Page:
One of them was the Pebble Beach Pro-Am, which is regarded as one of the more laid-back golf events. Celebrities and pro golfers participate to raise money for charity, and in 2017, Whitney played a few rounds. He was doing alright until he missed what should have been an easy, three-foot putt on the sixth hole. Adding insult to injury, a fan shouted out from the gallery that he could've made the shot—so Whitney playfully called his bluff, and invited the fan out to the green to prove it. He missed the shot, too.

He does a lot of corporate gigs

It's a little-discussed but incredibly lucrative side of professional comedy: well-known comedians can get paid a fortune for "corporate gigs" where they're hired to be the entertainment for a huge company's convention, annual meeting, or managerial retreat. Even comedians who aren't as popular as they once were can pull in some serious cash on this circuit. 

Acts like Sinbad, George Lopez, or even longtime former host of The Tonight Show Jay Leno are available for corporate bookings, just to name a few. If you ever head to your company's annual conference in Toledo, don't be surprised to see a legend of comedy hovering over the refreshment table, waiting to try and get your stuffy CEO to giggle for a few minutes.  

So naturally, Larry the Cable Guy makes a lot of these corporate appearances. And for his trouble, he's paid at least in the neighborhood of $150,000 to $299,000 — for each performance. And yes, that's a higher asking price than any of the three aforementioned comics — even Leno.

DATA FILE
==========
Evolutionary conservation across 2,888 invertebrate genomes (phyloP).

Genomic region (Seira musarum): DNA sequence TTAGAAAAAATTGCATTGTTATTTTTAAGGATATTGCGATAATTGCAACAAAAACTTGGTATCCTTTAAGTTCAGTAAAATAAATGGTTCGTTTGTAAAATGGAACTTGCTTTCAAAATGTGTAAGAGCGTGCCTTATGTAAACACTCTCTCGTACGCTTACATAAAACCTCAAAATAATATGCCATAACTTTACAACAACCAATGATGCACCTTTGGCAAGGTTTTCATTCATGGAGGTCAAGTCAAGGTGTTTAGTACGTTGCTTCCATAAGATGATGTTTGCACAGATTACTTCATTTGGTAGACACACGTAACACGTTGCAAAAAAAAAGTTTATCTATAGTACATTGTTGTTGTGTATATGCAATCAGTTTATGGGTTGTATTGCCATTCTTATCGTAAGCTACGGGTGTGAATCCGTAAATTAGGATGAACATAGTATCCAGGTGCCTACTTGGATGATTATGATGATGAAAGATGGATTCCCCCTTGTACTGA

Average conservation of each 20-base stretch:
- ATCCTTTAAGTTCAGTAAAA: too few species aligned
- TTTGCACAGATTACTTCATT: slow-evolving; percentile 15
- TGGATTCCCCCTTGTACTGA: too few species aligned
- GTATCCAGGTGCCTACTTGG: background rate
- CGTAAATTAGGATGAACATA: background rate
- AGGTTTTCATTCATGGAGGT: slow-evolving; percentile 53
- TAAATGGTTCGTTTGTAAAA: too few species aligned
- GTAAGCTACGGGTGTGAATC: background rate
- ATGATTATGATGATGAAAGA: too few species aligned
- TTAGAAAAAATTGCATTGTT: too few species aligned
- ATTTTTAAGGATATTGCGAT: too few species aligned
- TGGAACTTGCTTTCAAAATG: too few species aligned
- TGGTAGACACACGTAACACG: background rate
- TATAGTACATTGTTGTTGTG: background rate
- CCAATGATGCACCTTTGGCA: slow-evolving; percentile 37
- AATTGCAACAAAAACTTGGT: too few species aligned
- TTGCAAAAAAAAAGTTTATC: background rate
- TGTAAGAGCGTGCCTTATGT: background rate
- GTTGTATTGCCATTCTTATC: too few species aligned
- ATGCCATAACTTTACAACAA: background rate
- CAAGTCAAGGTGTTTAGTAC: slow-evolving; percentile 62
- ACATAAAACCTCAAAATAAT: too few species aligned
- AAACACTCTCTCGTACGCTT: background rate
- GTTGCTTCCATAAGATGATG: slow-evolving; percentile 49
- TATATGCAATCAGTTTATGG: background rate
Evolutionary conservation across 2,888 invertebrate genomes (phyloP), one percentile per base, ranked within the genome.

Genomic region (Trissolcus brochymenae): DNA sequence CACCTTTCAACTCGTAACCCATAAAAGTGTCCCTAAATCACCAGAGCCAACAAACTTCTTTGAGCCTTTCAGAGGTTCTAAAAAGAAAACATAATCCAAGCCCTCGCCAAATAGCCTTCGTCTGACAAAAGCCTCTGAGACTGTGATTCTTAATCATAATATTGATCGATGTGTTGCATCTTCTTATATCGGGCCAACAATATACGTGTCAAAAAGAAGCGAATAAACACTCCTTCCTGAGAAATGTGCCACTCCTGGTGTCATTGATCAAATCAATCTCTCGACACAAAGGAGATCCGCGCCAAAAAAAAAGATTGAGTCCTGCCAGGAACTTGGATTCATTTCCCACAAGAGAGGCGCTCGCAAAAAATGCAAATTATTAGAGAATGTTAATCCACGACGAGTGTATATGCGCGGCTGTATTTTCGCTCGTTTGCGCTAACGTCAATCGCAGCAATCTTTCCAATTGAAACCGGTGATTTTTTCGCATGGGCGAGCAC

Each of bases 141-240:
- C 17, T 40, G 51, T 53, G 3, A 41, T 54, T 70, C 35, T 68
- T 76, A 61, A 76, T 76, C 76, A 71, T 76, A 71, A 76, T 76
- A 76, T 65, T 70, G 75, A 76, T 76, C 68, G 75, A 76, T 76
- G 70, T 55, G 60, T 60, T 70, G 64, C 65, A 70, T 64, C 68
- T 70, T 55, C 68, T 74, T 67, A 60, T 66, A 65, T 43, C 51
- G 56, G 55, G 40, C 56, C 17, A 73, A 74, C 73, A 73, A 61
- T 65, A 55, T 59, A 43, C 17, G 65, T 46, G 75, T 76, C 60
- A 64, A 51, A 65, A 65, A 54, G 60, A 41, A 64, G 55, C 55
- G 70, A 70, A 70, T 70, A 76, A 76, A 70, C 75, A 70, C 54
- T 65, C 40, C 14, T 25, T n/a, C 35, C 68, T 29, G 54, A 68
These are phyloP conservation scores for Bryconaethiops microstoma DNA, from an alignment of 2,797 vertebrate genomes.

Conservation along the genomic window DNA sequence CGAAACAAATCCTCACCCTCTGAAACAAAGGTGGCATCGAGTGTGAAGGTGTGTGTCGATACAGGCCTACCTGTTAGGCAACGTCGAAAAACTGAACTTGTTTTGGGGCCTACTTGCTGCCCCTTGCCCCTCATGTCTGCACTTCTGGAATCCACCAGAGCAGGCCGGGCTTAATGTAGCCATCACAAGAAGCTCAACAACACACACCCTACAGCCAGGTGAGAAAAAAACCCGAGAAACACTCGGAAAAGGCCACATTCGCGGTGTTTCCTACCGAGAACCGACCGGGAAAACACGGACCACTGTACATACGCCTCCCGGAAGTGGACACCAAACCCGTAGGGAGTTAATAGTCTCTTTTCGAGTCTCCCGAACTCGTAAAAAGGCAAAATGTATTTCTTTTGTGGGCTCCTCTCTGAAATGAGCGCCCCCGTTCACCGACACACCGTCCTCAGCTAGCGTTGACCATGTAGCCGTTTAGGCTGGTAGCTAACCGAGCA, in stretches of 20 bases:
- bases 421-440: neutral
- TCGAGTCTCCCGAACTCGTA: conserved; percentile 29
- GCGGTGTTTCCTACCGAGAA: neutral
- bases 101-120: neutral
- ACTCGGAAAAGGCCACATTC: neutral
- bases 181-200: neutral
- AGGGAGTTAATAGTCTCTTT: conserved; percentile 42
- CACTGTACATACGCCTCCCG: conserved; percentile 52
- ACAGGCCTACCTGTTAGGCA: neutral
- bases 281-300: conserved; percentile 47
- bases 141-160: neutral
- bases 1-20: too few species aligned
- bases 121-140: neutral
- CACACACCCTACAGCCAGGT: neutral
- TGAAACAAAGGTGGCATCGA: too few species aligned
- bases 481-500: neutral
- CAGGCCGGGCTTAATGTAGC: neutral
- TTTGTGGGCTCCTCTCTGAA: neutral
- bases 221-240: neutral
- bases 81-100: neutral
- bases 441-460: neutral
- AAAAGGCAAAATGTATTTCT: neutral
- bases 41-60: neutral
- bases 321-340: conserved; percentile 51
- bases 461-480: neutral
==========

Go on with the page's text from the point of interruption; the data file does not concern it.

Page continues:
He's a very busy commercial pitchman

Bektrom Foods, a company that makes Hamburger Helper-style dinners and other shelf-stable foods, licensed Larry's likeness for use on a line of products sold in grocery and drugstores. Larry has endorsed a few dozen items for Bektrom (and been paid handsomely for his trouble), including Larry the Cable Guy Spicy Corn Muffin Mix and Larry the Cable Guy Cheesy Tuna Dinner. (Ironically, Whitney-as-Larry has also been the longtime pitchman for Prilosec, an over-the-counter medication to treat heartburn.) A snack food company called Shearer's has also paid Whitney for its Larry the Cable Guy Chips. Or for those who prefer to prepare their meals from scratch but who also like Larry the Cable Guy, Whitney sells a line of kitchen knives, including a "Melon Cuttin' Knife," a "Bonin' Knife," a "Slicin'" Knife," and a "Tater Peeler."

He's still making movies

Larry the Cable Guy's movie career hasn't been a tremendous success — but he has, to paraphrase the man himself, "gotten'er done." In the mid-2000s, Whitney starred in the confusingly named Larry the Cable Guy: Health Inspector, along with Delta Farce and Witless Protection. Together, they have an average Rotten Tomatoes score of just under four-and-a-half. Their average audience score is much better at a little over 44 percent, but that's still not an indicator of Whitney's cinematic appeal.

And yet, while he's no longer starring in big-screen fish-out-of-water comedies like Health Inspector or Witless Protection, Whitney is still making movies. It's just that now most of them are direct-to-video efforts, many of them sequels to theatrical releases. In addition to an appearance in A Madea Christmas, Whitney took over for Dwayne "The Rock" Johnson in Tooth Fairy 2 and for Arnold Schwarzenegger in Jingle All the Way 2. He's also since reunited with his Blue Collar Comedy Tour compatriot Jeff Foxworthy for the Netflix original We've Been Thinking.

He's a Pixar superstar